Is it any wonder why movie monsters and natural disasters invariably attack New York City?

  3. In strangely intro-to-creative-writing fashion, today’s New York Times editorial page spent 250-odd words celebrating the New York experience that is the taxi ride.

    I’m reminded of a Spy Magazine headline: “Those Tykes Can Type!”

  4. You don’t want just anyone driving you to Point B. That would be chaos.

    I marvel at this unnecessary regulatory environment cities let de facto monopolists foist upon them.

  5. “I’m not really a cab driver. I’m just waiting for something better to come along. You know, like death.”

    1. Is that DeNiro (the flick with Hinckley’s honey) or from Taxi?

  6. “You raise your arm, a cab pulls over, and off you go. Sometimes it occurs to you that if you raised an arm at the curb on most of the streets in America, nothing would happen.”

    That’s because, to portect the local taxi and tax cartels, you’ll get arrested for conducting commerce without a license.

  7. It’s the same thing with liquor licenses. A restaurant that I frequent when I’m in NJ had to pay $650,000 for theirs.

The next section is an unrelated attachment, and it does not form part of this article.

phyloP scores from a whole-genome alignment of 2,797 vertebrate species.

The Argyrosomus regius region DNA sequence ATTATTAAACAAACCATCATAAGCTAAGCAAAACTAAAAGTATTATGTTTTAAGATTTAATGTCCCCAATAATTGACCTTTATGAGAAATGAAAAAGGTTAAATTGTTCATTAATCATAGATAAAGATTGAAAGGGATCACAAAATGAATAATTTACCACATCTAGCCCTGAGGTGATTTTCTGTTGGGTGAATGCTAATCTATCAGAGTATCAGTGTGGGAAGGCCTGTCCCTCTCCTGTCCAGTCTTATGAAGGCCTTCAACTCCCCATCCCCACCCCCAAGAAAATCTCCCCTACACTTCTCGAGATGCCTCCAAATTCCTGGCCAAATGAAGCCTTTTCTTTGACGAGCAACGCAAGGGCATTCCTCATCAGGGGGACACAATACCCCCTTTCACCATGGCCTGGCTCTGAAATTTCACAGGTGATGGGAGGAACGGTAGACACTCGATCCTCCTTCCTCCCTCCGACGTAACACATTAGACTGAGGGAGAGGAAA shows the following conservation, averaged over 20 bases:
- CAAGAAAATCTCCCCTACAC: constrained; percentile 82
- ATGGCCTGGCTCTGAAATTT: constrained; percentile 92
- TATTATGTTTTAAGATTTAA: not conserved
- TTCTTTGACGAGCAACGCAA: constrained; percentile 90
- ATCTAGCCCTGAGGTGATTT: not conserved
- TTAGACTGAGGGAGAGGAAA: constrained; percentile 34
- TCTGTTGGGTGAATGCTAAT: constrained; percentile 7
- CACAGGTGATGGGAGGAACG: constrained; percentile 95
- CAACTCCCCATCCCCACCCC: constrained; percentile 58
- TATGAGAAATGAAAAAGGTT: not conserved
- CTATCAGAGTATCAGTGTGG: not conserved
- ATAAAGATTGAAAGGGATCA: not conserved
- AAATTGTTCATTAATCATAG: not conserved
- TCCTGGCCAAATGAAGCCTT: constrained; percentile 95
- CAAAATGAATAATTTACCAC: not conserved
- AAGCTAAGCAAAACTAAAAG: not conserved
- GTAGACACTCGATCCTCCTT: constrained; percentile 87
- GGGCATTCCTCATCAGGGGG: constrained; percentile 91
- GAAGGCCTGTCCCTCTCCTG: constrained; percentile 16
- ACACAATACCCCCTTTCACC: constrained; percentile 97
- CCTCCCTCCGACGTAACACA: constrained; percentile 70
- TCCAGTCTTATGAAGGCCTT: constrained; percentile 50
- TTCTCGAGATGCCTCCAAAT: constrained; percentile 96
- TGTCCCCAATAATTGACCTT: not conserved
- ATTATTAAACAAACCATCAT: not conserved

8. Any idea how long it takes to net $678,000 from a taxi?

    1. in new york, which probably earns $10 every 30 min, which roughly equates to $180k if the companies run the taxis 24/7, $120k for 16 hour, between 4-6 years.

  9. Dude does make a LOT of sense when you think about it.

  10. I love mocking stupid crap in the NYT as much as the next person, but it is nice being in a city where you can hail a fucking cab. In most neighborhoods/times of day in Seattle, you have to call and they will take up to 15 minutes to get there. And god help you if you don’t have a physical address to give them. (“It is pouring rain and I am at the corner of 2nd and Wall with a ton of stuff to carry, can’t you just come to the intersection?” “No.”) And I do like the view of NYC from a cab.

    1. I’m guessing having to pay over half a million dollars for a medallion has very little to do with the abundance of cabs in NYC.

      1. I’m guessing you have no idea how real markets are established by the City-State.

  11. Most usage panels for the leading English-language dictionaries abhor the use of “thusly,” which came into being (some say) in the mid-1800s as a way of making fun of poseurs … like those who say, “The Duchess invited John and I to supper” because they think it makes them sound smart. “Thus” is an adverb, too, so there’s no need to add “-ly” to it. Sorry I didn’t comment on anything more substantive … but as I glance through the other comments, I see there is no such requirement anyway! Good!